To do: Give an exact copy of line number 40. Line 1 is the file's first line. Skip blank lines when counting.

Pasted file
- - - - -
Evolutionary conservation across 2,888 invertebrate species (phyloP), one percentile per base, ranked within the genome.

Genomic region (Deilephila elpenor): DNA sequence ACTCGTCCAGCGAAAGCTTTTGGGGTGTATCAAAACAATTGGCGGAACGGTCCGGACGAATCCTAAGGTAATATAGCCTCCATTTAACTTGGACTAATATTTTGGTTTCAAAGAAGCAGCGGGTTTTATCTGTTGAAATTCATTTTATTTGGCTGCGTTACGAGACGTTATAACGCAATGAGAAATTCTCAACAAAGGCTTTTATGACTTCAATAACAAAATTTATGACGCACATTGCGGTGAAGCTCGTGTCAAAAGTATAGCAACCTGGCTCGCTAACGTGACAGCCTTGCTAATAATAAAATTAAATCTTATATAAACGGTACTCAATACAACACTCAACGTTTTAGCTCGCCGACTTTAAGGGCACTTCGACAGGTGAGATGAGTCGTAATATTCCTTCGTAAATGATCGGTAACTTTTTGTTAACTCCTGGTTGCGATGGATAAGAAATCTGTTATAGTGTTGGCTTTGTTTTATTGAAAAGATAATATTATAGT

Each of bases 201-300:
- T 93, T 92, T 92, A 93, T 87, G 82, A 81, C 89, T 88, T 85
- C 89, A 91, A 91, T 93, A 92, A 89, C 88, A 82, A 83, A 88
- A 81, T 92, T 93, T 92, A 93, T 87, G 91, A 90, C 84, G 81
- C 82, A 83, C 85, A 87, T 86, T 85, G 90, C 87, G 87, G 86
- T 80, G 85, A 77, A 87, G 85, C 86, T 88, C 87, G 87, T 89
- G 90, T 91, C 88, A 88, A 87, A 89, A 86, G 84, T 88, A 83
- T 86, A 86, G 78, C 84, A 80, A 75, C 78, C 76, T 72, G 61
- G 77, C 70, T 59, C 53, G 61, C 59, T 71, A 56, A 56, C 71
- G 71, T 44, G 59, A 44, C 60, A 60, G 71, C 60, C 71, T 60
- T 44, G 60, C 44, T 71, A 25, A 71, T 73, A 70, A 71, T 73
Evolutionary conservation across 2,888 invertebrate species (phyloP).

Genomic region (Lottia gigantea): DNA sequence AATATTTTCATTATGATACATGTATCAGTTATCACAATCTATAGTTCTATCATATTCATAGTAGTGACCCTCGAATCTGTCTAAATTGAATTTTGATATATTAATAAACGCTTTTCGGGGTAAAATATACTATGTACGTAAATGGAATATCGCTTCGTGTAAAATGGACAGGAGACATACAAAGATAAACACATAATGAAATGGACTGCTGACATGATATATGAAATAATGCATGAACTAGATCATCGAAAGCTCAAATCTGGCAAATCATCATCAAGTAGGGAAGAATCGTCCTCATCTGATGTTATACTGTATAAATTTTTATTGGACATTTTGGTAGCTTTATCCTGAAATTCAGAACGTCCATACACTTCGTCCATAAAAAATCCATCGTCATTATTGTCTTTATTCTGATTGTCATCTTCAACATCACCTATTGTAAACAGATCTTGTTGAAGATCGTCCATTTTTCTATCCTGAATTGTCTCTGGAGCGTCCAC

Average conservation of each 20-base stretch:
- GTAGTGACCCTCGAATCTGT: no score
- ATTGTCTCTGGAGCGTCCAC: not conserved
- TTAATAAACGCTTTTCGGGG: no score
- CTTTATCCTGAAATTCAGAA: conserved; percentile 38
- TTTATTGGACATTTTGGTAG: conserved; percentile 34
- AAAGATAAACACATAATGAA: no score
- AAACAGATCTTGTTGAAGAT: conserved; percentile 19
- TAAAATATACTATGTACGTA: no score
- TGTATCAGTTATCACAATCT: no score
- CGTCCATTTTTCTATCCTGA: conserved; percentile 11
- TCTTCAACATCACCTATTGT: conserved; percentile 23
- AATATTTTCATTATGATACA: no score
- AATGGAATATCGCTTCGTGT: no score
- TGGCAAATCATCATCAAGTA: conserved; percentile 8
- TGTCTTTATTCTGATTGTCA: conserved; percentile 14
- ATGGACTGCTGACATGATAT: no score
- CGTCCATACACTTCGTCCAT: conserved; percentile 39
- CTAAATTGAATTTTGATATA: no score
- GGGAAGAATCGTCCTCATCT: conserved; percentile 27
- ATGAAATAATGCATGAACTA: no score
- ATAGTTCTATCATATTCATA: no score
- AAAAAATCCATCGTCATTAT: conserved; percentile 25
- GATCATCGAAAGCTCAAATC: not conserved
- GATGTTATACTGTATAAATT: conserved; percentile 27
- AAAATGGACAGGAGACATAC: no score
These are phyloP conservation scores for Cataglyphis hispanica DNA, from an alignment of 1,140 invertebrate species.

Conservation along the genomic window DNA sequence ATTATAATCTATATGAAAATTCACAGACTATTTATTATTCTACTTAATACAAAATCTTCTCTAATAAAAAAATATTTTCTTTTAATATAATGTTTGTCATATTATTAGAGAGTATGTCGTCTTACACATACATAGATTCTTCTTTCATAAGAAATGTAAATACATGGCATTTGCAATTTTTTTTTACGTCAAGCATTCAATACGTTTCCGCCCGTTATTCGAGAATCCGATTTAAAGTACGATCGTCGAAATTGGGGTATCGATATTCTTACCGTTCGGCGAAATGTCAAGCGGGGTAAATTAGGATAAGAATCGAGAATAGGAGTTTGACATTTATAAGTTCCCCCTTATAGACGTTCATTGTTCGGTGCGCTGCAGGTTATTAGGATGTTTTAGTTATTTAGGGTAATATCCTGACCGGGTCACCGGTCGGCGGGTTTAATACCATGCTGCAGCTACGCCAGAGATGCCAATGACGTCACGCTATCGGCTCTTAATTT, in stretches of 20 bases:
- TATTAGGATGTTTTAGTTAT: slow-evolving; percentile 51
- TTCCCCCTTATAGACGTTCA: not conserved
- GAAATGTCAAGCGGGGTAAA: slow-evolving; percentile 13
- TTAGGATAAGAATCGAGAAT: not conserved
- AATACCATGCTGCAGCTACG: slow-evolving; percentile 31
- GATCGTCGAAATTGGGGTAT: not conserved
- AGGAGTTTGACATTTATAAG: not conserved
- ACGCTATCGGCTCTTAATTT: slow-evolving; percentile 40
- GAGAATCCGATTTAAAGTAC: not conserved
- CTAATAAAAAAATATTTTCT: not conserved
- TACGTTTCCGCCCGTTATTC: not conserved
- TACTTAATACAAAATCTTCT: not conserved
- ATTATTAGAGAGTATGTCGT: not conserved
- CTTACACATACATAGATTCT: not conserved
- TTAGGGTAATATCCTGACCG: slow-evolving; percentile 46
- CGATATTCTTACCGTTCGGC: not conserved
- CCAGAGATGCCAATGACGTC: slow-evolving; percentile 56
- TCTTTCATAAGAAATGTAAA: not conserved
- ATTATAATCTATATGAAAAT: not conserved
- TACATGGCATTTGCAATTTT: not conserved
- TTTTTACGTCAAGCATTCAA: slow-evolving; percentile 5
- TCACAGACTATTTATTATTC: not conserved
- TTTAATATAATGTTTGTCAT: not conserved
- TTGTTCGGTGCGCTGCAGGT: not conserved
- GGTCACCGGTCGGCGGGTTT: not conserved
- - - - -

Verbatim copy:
- GATGTTATACTGTATAAATT: conserved; percentile 27